In 2012, Champlain College student Mahmoud Jabari had the vision to turn the BREAKAWAY game andFacilitator’s Guide into a summer camp. With his exceptional hard work, he brought BREAKAWAY to hundreds of youth in Hebron, Palestine. In 2013 and 2014, the BREAKAWAY team joined with the United Nations Development Programme and the University of Sonsonate to host two youth camps in western El Salvador based off of a model used in the summer of 2012 in Palestine. Local university students were trained as facilitators to lead young campers through gameplay, discussions, worksheets and interactive activities to evaluate the game.
Palestinian youth played co-ed soccer for the first time. “We [the facilitators] were able to see the children have a better understanding of gender rights and why girls have the right to play and be equal as boys. We had never before seen this kind of discussion taking place among children and teenagers,” said Mahmoud Jabari, a Champlain College communications student from Palestine who led the first BREAKAWAY international camp trip. “By concluding this project, we record Hebron as the first city in the Arab World to receive and implement this educational game that conveys a universal message and is designed to raise awareness about the issue of violence against women,” Jabari continued. Through three camps, 300 Palestinian children were exposed to BREAKAWAY.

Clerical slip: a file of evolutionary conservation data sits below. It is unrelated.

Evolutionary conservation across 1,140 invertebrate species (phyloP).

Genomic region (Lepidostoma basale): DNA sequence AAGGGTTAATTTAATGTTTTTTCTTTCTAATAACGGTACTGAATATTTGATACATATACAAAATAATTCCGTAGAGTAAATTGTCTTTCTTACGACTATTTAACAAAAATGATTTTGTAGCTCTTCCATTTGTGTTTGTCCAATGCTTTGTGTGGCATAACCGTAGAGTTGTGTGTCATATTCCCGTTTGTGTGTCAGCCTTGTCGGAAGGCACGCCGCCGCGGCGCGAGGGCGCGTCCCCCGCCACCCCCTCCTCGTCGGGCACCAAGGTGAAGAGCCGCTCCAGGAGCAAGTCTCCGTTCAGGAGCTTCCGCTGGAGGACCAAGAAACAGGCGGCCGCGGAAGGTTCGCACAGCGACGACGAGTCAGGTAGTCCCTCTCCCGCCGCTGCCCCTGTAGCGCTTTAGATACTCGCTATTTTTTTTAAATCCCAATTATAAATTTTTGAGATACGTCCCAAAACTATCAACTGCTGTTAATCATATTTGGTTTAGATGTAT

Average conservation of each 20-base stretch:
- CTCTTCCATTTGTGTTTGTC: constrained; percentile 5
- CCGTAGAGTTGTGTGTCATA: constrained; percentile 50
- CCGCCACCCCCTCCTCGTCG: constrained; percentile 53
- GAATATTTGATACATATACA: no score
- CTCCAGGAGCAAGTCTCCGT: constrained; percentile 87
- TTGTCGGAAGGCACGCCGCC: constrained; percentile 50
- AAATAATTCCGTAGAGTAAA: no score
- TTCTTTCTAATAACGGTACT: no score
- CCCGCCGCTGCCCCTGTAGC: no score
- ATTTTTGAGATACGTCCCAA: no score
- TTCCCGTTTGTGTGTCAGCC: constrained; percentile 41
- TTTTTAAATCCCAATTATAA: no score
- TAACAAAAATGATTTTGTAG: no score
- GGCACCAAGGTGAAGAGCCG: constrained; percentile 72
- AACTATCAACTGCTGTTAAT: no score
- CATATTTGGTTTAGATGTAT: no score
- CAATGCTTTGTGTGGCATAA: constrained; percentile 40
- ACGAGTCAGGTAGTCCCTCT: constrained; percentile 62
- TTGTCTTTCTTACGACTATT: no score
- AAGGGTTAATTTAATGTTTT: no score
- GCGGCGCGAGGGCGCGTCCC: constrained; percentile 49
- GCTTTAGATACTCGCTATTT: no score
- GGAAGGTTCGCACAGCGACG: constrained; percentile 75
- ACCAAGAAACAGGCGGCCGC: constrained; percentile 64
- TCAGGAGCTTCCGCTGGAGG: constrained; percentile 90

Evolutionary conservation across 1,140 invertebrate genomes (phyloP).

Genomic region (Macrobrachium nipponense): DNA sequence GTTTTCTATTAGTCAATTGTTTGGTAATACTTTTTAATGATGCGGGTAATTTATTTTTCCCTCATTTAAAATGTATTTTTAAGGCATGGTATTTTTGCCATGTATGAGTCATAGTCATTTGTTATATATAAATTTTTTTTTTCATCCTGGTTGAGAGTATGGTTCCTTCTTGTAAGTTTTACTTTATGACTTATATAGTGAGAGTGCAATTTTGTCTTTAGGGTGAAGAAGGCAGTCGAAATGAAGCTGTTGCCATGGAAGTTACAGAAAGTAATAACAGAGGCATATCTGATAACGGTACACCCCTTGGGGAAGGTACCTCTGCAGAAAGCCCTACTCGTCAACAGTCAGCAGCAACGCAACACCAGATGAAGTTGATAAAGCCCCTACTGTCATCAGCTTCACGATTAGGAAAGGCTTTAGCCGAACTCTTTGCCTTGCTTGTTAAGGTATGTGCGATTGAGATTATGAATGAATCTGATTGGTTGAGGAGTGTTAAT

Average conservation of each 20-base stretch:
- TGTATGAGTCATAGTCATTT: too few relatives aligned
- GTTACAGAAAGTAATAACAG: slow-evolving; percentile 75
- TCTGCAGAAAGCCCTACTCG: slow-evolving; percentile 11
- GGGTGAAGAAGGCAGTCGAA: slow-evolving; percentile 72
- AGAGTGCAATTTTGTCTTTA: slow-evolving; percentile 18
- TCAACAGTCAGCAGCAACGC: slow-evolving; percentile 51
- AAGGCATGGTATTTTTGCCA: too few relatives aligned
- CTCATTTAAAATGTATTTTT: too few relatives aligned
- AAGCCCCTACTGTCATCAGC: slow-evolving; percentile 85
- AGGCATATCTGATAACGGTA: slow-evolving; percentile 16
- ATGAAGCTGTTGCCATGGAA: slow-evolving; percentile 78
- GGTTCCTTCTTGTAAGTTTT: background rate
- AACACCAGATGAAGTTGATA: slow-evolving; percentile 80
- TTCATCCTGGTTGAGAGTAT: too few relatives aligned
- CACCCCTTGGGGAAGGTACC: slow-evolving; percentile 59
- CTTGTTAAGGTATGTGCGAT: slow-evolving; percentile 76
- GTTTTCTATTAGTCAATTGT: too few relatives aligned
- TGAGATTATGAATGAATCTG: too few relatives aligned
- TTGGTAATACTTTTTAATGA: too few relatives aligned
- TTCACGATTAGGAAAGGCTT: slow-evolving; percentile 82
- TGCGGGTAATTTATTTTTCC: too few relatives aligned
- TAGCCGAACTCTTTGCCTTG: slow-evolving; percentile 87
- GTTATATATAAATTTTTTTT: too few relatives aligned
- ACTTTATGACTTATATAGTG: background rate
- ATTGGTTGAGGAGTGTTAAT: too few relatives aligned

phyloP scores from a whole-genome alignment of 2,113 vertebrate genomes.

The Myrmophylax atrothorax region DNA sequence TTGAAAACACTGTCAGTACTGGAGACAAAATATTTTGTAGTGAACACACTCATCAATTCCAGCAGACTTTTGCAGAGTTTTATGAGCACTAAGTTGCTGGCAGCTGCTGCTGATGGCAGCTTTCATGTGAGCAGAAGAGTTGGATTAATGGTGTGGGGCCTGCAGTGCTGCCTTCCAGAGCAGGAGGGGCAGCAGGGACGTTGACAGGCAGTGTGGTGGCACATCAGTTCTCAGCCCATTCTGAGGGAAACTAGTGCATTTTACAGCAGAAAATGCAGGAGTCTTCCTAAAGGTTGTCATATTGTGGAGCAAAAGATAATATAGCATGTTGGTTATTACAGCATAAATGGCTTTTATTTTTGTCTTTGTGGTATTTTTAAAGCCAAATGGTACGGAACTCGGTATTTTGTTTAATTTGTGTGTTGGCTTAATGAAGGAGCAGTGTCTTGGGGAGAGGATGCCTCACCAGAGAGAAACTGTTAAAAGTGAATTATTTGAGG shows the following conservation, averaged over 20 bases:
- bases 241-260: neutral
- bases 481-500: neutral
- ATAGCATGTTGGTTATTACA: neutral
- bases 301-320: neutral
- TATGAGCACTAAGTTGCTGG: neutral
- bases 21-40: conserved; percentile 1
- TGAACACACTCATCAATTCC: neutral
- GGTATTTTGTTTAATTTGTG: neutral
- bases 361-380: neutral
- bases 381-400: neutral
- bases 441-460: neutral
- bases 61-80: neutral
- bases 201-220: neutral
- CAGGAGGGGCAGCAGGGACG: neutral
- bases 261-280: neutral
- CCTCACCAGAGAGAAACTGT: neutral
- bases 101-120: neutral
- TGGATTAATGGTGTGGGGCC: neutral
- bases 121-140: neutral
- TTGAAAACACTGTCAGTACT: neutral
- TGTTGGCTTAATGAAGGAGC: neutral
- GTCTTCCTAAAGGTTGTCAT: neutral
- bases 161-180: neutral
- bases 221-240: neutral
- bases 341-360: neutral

Upon learning of Jabari’s success of initiating the BREAKAWAY summer camp model in his home community of Hebron, Palestine, graphic design student and EMC student employee Mariana Herrera knew she wanted to bring BREAKAWAY camps to El Salvador. Herrera, a native of El Salvador, states that she wanted “to bring BREAKAWAY camps to El Salvador because it is a project that takes video games, a medium that kids love but often portray violence, and instead use them to shape attitudes and actions to end violence, particularly violence against women and girls.” In addition, El Salvador has one of the highest per capita rates of femicide in the world.